Article: A phylogenetic test of accelerated turnover in Neogene Caribbean brain corals (Scleractinia: Faviidae)
Kenneth G. Johnson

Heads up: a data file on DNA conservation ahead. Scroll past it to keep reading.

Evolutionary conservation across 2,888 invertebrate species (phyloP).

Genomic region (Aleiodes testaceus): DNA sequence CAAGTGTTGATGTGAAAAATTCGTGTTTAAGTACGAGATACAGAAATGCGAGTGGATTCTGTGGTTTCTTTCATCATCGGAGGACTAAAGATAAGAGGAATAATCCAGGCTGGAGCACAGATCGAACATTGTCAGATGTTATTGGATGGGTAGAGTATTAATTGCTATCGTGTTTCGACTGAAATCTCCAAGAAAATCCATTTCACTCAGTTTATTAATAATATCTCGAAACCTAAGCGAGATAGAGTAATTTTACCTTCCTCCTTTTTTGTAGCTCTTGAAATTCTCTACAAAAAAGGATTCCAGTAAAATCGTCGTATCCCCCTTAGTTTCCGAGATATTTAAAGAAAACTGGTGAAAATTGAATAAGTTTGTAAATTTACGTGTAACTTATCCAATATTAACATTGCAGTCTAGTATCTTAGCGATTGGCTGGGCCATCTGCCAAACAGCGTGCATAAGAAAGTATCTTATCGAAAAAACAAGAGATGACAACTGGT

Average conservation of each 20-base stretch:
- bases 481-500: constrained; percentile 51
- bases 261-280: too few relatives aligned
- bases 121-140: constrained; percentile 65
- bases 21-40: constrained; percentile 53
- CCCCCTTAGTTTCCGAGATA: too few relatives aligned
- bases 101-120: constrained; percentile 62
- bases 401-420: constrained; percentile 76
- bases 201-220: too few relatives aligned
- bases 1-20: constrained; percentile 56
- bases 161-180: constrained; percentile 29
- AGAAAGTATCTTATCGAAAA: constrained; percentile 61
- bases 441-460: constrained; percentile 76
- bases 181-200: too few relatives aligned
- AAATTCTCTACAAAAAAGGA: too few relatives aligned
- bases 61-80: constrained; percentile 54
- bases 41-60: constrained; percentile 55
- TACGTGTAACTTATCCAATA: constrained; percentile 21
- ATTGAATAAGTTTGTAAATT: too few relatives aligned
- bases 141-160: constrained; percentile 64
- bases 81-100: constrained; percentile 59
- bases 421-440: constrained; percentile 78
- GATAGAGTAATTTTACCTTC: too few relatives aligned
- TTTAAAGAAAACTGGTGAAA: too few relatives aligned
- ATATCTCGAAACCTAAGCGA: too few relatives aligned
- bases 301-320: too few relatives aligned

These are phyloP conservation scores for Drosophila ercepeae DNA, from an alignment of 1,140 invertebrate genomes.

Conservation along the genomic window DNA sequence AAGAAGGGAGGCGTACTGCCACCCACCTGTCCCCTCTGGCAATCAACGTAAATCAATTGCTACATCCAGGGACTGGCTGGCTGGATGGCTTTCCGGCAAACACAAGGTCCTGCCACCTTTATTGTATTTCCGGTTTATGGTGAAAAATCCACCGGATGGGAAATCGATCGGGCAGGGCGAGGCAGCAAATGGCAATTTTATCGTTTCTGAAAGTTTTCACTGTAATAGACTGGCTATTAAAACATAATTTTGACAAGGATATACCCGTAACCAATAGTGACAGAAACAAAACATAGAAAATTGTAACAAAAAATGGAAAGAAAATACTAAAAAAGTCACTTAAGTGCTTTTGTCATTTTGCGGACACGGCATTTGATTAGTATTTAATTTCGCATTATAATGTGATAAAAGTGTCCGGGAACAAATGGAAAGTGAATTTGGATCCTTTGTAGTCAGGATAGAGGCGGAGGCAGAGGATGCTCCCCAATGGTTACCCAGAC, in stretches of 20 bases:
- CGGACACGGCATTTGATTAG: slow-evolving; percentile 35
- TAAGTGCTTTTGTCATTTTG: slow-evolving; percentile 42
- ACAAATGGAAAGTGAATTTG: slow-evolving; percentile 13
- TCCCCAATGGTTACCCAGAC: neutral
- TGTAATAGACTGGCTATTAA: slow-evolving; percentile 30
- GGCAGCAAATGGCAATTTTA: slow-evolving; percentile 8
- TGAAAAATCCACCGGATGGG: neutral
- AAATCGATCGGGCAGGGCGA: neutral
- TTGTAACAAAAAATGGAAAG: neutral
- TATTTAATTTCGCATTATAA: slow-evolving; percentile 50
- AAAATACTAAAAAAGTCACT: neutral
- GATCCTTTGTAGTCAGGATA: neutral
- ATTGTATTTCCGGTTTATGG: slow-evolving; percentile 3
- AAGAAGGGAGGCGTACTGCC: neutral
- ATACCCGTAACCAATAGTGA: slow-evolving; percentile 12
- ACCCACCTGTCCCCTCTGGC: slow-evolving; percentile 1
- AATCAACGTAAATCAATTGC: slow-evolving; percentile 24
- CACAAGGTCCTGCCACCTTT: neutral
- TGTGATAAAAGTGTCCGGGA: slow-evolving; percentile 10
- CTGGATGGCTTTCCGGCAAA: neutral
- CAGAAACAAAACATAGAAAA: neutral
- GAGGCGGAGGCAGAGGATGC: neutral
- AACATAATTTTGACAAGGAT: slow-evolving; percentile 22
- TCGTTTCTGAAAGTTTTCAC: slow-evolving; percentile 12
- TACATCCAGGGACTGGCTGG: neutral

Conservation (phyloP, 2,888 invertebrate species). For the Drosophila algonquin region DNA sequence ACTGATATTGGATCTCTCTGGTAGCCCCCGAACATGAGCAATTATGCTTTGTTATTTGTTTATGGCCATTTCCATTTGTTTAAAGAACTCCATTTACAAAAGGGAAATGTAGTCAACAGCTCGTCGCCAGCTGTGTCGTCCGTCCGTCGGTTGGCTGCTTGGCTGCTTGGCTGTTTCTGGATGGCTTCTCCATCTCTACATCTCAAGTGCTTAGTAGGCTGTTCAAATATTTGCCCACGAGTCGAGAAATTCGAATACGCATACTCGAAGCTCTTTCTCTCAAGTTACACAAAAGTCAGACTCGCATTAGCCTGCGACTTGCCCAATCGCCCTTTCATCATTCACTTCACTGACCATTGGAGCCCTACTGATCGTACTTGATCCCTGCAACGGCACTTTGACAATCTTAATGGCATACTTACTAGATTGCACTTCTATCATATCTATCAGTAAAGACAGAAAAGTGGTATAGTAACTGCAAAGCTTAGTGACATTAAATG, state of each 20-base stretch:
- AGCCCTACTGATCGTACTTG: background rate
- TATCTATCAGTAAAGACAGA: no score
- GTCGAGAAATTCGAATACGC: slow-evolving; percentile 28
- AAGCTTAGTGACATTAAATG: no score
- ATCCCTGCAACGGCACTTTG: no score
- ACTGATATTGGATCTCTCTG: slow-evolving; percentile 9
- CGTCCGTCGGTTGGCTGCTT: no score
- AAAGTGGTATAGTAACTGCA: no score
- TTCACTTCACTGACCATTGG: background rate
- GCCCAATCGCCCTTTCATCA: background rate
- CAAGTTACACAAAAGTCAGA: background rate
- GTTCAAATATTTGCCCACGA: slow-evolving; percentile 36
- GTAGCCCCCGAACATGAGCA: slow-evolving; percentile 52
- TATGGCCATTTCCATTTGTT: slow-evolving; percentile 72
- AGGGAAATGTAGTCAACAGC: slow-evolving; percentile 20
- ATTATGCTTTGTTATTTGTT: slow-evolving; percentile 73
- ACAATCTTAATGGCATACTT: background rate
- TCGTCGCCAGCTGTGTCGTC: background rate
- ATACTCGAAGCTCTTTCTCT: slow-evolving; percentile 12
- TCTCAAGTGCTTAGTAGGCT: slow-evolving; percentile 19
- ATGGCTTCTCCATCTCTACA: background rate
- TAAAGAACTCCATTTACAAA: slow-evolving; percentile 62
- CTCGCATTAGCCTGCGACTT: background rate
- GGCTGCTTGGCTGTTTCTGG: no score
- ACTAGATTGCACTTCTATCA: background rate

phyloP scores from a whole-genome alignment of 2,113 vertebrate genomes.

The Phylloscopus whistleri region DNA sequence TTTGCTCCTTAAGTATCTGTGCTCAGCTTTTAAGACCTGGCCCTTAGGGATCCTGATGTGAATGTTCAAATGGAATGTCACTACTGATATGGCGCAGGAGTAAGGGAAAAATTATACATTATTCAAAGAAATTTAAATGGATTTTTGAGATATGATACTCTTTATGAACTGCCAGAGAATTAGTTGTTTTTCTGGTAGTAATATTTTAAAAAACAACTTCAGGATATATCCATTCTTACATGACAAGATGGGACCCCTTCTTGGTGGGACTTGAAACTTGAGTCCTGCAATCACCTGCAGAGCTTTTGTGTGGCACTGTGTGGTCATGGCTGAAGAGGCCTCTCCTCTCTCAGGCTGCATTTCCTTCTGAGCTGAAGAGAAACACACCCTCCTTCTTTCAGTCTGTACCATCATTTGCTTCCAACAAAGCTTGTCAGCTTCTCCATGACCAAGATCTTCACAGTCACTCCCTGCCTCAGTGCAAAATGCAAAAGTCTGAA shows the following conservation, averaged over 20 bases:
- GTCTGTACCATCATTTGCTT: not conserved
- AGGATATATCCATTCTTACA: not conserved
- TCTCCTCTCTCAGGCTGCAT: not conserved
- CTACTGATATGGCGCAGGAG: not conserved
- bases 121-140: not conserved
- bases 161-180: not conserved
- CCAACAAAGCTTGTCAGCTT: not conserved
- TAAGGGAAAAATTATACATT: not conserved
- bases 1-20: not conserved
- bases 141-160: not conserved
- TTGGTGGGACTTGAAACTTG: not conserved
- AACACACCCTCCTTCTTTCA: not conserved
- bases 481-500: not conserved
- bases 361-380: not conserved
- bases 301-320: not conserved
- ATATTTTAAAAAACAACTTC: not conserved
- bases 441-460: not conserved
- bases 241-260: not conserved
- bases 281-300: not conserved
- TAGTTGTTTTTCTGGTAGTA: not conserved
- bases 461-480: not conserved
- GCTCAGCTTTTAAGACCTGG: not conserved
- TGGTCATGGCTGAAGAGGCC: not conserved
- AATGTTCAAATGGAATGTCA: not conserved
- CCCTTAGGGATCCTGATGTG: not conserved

Documenting patterns of long-term faunal change is an important application of palaeontological data, but questionable results may be obtained if the potential effects of sampling bias are not considered. Analysis of fossil Caribbean reef coral occurrences indicates significant species turnover during the late Neogene. The goal of this study is to test this pattern for a subset of the entire fauna by using phylogenetic information to identify problematical taxa and periods of poor sampling. A phylogeny for 40 species from the faviid genera Caulastraea, Colpophyllia, Diploria, Favia, Hadrophyllia, Manicina and Thysanus was inferred using 23 multistate characters. Although the relationships are homoplasious, some stable groups emerged. One group includes the Colpophyllia species, another includes Manicina, Hadrophyllia and Thysanus species. As currently defined, both Favia and Diploria are paraphyletic stem groups. The inferred evolutionary tree was used to estimate species richness and proportional origination and extinction rates. When ghost lineages are considered, the magnitude of species richness estimates increases resulting in lower estimates of proportional origination and extinction. However, the pattern of faunal change within the group remains largely unchanged, with increased origination during the Late Miocene followed by extinction during the Late Pliocene and early Pleistocene.